A Late Prehistoric Timber Alignment in the Waveney Valley, Suffolk: Excavations at Barsham Marshes
Journal of Wetland Archaeology
This paper describes the results of excavations and associated palaeoenvironmental analyses at Barsham Marshes, Suffolk, England. The site is a triple post alignment of oak stakes built at the edge of a palaeochannel of the River Waveney. The alignment has been traced for over 30 m but neither terminus of the site has been excavated. Dendrochronological dating of the timbers has produced a range of felling dates between 8 BC and AD 8 indicating a late Iron Age date for the structure. No other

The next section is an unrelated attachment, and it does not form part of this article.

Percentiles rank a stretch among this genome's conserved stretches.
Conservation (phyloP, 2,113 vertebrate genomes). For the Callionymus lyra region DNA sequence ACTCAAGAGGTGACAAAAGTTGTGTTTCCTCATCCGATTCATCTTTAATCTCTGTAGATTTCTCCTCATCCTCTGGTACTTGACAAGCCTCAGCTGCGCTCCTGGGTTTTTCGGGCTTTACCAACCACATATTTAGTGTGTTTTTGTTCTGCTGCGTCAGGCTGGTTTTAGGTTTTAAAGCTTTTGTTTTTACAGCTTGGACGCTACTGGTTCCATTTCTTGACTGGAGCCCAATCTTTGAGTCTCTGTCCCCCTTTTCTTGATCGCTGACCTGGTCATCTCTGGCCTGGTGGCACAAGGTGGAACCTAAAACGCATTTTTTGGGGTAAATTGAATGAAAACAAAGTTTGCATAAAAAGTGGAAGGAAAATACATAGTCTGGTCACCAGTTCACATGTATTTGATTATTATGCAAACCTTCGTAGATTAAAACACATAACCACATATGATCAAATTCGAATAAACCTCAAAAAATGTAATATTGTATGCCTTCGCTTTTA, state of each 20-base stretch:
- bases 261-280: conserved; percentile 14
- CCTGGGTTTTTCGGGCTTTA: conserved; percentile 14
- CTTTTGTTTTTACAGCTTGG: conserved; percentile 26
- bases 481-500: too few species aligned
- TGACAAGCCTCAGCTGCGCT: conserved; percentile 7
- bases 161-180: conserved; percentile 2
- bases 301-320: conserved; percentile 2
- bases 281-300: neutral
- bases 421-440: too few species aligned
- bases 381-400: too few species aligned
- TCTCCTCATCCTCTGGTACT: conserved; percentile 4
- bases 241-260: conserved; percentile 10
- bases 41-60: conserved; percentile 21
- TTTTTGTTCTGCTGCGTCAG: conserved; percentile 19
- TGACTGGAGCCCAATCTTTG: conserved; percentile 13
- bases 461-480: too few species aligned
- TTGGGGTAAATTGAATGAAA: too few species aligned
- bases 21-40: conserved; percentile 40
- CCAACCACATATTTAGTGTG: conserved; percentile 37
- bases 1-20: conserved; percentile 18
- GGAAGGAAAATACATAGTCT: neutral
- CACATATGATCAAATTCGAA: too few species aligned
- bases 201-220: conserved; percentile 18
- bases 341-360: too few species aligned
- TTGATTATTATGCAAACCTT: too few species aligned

... ructure. No other cultural material was recovered. Palaeoenvironmental analyses of the associated deposits indicate that the site was located at the edge of a shallow channel of the River Waveney with local aquatic and alder carr vegetation and evidence for more open scrub and pastoral environments in the wider landscape. This channel appears to have infilled by the 11th century AD and is overlain by a thin layer of humified peat, corresponding to the uppermost level of preservation of the stakes. It is likely that any superstructure originally supported by the stakes had finally decomposed or been dismantled by this time. The site is compared to that of Beccles some 3 km down river where excavations have revealed a triple post alignment also dating to the late Iron Age but with evidence for activity during the Romano-British period. The possible form and function(s) of the sites are discussed.